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Activist Investor Cevian Takes Axe to Thyssenkrupp Stake

  • Cevian cuts stake by more than 5.6%
  • Thyssenkrupp turnaround failed to boost share price
  • Cevian first disclosed stake in 2013

FRANKFURT, Nov 22 (Reuters) - Activist fund Cevian has cut its stake in Thyssenkrupp to less than 1%, it said on Tuesday, effectively ending its loss-making engagement with the German industrial group after years of restructuring that failed to boost its share price.

Cevian, which first disclosed a stake in Thyssenkrupp in 2013, had nearly halved its stake to 7.9% a year ago after a far-reaching overhaul it had long demanded arrived too late. It most recently reduced its holding to 6.6%.

"Cevian Capital reduced its ownership in Thyssenkrupp to a small residual position of less than 1%, driven by regular portfolio management decisions," the fund said on Tuesday in a written reply to questions.

Shares in Thyssenkrupp fell 4.7% lower on the news, making them the second-biggest decliners in Germany's mid-cap index and valuing the stake Cevian has sold at more than 180 million euros ($185 million).

Refinitiv news service IFR earlier reported that Cevian sold shares at 5.15-5.40 euros apiece in a process run by UBS, indicating the fund took a loss, given Thyssenkrupp stock traded around 17-19 euros when the fund disclosed holdings.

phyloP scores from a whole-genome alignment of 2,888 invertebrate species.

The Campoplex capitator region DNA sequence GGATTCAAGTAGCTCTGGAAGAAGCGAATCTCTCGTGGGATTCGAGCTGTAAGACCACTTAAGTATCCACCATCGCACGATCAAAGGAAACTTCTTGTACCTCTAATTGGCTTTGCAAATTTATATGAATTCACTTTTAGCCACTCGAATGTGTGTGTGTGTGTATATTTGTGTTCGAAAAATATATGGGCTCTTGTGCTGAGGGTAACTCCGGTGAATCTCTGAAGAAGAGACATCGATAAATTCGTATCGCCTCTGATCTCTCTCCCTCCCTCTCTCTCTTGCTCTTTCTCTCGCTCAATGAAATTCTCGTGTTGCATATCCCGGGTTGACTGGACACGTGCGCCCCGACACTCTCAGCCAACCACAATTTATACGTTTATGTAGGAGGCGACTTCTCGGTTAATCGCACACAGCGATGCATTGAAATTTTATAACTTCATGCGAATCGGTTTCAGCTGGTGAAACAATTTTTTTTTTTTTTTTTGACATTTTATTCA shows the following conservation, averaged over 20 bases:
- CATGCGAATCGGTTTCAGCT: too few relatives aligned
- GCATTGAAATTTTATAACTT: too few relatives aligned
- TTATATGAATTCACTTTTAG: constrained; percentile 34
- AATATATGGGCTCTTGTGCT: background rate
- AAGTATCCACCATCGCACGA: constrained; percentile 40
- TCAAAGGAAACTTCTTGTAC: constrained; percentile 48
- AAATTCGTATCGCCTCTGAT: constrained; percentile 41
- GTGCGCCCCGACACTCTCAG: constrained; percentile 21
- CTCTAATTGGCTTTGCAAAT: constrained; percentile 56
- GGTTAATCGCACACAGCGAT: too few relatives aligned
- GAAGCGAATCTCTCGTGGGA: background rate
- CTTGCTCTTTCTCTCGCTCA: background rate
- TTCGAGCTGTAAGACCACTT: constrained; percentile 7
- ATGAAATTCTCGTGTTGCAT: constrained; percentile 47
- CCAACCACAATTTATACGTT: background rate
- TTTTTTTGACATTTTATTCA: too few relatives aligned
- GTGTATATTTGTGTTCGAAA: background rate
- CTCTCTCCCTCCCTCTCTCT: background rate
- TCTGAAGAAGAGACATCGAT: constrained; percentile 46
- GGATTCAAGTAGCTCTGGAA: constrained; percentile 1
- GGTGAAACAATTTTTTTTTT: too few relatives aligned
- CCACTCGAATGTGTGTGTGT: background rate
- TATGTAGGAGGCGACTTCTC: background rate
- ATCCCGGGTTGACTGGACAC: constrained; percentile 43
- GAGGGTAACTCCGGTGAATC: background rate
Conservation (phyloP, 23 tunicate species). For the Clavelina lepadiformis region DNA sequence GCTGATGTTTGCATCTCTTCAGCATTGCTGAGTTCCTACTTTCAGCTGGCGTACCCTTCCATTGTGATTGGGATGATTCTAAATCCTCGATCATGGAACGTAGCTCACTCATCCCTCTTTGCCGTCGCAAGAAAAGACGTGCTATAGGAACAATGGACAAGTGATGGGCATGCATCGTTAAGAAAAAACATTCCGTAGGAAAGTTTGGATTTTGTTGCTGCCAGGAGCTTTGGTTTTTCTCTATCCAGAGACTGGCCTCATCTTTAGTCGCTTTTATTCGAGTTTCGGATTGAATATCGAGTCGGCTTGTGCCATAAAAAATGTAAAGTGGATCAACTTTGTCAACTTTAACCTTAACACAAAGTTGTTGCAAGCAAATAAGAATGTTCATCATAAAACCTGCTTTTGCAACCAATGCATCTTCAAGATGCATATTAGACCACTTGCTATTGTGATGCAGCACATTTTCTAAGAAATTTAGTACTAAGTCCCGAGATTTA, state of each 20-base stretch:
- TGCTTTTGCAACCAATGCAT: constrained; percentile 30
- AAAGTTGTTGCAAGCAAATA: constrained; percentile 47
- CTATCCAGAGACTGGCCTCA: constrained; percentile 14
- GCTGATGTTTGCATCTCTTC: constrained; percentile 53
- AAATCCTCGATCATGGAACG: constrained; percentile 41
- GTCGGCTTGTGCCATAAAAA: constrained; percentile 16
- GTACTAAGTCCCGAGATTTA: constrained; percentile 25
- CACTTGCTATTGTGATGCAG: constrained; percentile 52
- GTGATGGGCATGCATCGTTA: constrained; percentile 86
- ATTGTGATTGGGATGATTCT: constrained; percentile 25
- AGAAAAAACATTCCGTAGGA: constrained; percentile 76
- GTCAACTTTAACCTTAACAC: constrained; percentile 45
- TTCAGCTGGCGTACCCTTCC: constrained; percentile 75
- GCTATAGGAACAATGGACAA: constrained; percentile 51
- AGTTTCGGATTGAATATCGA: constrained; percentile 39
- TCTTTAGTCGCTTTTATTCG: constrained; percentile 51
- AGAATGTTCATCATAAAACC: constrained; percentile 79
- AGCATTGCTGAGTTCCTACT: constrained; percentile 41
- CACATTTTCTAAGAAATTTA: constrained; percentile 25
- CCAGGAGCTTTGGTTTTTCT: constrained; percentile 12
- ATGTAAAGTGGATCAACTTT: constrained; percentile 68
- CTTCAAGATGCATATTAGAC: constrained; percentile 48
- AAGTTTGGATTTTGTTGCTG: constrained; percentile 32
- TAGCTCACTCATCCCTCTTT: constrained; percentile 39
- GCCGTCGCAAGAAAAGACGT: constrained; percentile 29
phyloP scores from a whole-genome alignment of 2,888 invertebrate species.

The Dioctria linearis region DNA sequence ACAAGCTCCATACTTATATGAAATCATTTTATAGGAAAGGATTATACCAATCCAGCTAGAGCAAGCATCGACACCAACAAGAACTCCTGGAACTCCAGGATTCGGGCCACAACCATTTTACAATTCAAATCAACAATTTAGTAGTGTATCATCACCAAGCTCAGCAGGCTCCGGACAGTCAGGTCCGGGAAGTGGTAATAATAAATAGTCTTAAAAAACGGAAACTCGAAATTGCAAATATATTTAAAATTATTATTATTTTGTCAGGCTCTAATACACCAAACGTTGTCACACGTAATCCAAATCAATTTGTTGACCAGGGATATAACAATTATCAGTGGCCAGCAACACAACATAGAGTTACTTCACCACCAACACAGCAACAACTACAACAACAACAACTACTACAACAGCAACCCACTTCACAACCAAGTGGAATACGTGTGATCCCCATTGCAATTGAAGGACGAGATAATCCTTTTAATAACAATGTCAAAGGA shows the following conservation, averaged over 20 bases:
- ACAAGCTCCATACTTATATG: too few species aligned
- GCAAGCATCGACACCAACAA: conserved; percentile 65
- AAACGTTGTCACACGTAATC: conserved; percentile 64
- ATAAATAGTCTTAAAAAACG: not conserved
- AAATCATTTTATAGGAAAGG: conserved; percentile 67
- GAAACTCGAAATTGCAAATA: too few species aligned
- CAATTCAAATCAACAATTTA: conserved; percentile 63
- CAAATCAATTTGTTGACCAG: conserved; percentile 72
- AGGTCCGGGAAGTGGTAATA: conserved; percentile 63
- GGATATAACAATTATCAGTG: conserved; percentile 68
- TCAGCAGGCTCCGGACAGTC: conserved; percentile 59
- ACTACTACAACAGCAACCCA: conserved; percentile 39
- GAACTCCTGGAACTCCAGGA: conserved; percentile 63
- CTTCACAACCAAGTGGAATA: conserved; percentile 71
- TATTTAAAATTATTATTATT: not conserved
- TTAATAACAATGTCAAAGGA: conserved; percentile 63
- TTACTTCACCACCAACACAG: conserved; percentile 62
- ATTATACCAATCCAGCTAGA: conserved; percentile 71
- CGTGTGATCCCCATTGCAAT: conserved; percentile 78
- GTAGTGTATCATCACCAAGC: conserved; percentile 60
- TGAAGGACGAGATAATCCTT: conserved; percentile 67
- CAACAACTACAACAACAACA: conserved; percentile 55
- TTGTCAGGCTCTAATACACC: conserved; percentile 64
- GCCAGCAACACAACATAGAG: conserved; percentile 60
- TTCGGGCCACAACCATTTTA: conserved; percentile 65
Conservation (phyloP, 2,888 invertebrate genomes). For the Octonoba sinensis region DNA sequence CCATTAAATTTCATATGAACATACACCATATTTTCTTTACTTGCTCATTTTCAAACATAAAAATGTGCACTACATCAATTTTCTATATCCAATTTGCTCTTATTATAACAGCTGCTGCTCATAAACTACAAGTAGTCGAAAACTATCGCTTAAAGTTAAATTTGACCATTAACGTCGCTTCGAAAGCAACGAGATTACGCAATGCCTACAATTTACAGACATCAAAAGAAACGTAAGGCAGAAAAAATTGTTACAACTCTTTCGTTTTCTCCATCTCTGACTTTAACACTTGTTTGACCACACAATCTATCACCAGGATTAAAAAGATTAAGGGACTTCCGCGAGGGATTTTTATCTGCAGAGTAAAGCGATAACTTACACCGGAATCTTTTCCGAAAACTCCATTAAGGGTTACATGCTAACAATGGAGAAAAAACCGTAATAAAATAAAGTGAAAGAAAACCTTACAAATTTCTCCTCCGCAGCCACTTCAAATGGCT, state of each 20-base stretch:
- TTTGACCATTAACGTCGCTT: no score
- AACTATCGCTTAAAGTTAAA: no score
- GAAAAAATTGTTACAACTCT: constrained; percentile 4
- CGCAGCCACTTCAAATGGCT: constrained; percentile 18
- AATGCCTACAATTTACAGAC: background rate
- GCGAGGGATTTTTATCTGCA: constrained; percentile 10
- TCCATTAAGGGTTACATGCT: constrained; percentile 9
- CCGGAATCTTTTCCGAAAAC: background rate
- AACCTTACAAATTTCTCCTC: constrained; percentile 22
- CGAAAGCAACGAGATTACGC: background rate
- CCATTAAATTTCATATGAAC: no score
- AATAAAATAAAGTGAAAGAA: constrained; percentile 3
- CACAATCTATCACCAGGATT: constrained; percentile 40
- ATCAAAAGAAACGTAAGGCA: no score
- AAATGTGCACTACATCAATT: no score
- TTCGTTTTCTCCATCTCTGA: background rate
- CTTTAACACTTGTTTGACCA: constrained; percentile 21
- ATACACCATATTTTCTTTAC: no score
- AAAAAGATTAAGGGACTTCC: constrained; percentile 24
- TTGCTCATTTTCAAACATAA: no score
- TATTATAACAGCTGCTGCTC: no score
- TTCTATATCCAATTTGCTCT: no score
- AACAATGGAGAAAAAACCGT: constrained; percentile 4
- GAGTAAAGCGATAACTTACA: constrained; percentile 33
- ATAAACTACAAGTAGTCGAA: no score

Thyssenkrupp declined to comment.

Cevian's move comes after years of turnaround at Thyssenkrupp -- most notably job cuts, the sale of its prized elevators bsuiness and disposal of underperforming divisions -- failed to increase the company's value.

The activist investor, which holds one of the seats on Thyssenkrupp's supervisory board, had repeatedly called on management to simplify the group's structure and prepare its divisions for a standalone future to raise profitability.

The share sale also highlights Cevian's sobering track record in Germany, which includes a 26.67% stake in Bilfinger that has fallen in value since the fund first disclosed a stake in 2011.

($1 = 0.9744 euros)

Reporting by Christoph Steitz Editing by Rachel More and David Goodman

Source: Reuters

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